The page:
5:48 PM EST, December 23, 2010
The Walt Disney Co.'s theme-park division is eliminating almost a quarter of the jobs within its global business-development group, the unit charged within identifying future growth opportunities for Disney's $11 billion-a-year parks business.
Walt Disney Parks and Resorts will cut 14 jobs — including 11 in Orlando — from the roughly 65-person global development team.
Disney said the move is designed to eliminate some of the overlap created nearly two years ago when it merged business development with real-estate development as part of broader corporate restructuring. More than half of the jobs will be culled from the real-estate group, whose Disney World projects include Golden Oak, a luxury-home subdivision being built near the Magic Kingdom, and Flamingo Crossings, a long-stalled retail-and-lodging district aimed at budget travelers.
"This will enable us to better align our approach to business development across the segment, eliminate duplication of efforts, and streamline our decision-making," Disney World spokeswoman Andrea Finger said Thursday.
The unit's responsibilities include evaluating whether big-ticket capital projects — from potential theme-park attractions to new lines of business — would generate enough profit to justify construction or start-up costs.
The cuts reflect the growth constraints facing Walt Disney Parks and Resorts, particularly in the U.S., a maturing market with limited expansion opportunities. Disney is increasingly relying on newer ventures, such as its cruise-line and time-share businesses, and overseas markets, such its planned theme-park resort in Shanghai, China, to fuel growth in the parks division, which generated $10.8 billion in revenue last year.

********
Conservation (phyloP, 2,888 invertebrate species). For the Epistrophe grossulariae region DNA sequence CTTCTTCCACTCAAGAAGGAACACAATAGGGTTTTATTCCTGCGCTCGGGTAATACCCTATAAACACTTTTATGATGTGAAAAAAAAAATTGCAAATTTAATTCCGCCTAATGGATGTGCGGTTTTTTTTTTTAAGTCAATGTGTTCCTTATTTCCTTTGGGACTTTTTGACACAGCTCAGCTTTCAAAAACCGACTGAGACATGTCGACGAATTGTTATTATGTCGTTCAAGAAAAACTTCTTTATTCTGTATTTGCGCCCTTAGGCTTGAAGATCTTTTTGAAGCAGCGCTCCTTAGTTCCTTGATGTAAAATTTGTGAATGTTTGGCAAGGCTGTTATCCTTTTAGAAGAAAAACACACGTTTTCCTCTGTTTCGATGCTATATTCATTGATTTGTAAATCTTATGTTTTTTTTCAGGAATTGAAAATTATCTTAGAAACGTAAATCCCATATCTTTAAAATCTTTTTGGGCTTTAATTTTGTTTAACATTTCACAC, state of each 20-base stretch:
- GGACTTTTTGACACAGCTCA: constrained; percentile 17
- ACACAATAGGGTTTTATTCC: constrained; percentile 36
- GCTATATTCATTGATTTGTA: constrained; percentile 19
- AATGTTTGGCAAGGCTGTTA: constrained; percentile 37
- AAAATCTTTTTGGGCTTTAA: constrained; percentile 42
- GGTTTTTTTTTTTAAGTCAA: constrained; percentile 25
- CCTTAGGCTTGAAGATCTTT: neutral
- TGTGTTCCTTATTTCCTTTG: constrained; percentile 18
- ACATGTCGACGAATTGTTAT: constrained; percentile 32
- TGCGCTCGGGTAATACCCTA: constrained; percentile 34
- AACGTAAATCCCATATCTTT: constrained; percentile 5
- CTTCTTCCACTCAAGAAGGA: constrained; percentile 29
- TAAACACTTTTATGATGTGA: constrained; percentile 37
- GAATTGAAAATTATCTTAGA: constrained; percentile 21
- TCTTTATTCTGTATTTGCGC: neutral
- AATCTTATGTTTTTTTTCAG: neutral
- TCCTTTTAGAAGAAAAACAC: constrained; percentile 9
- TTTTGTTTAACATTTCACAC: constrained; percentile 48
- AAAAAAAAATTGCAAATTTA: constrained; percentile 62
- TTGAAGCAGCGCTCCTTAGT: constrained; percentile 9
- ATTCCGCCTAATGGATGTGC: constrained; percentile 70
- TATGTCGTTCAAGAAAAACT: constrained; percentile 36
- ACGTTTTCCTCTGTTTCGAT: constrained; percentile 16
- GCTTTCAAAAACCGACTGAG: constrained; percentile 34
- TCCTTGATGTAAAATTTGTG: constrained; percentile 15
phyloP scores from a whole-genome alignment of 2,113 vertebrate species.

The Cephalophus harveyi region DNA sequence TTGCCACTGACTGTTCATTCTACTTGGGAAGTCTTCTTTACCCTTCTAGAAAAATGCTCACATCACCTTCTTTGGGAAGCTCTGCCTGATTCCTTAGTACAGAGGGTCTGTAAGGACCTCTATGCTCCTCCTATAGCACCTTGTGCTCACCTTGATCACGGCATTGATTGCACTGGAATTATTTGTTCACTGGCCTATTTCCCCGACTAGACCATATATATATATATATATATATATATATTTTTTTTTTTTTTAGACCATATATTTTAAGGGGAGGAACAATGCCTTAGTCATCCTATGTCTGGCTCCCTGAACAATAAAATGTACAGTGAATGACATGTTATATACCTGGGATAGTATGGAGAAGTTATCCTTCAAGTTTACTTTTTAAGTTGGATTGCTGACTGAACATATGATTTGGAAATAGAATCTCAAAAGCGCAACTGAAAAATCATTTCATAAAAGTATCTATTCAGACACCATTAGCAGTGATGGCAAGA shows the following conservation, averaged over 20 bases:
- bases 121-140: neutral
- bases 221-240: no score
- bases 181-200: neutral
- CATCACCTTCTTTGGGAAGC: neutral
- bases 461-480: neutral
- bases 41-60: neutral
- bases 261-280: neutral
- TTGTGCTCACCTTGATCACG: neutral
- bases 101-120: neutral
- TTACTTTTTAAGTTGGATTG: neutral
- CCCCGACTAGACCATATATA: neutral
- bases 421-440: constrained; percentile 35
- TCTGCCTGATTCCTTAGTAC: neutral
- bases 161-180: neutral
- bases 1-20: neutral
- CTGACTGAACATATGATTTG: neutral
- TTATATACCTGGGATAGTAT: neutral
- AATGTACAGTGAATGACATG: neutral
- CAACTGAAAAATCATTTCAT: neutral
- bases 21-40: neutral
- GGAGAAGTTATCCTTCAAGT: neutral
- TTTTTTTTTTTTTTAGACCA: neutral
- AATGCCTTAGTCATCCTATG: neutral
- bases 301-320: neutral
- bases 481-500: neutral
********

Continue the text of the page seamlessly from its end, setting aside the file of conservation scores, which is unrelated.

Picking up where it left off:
As part of the latest restructuring, the head of the global development unit, Senior Vice President Doug McGuire will move from Orlando to Disney's Burbank, Calif., headquarters, bringing oversight of growth strategy more directly under Disney parks Chairman Tom Staggs. The move is also designed to ensure closer cooperation with Walt Disney Imagineering, the company's creative-design unit, which is based in Glendale, Calif.
Disney alerted employees whose jobs are being eliminated last week, though some will be offered other positions within the company. Among those expected to depart is Paul Noland, the senior vice president in charge of business development for Disney parks and the company's current representative on the board of directors of the International Association of Amusement Parks and Attractions.
"All of the impacted cast members have been notified and have been offered the opportunity to work through Jan. 28," Finger said. "We will work with them to identify other opportunities within the company prior to that time."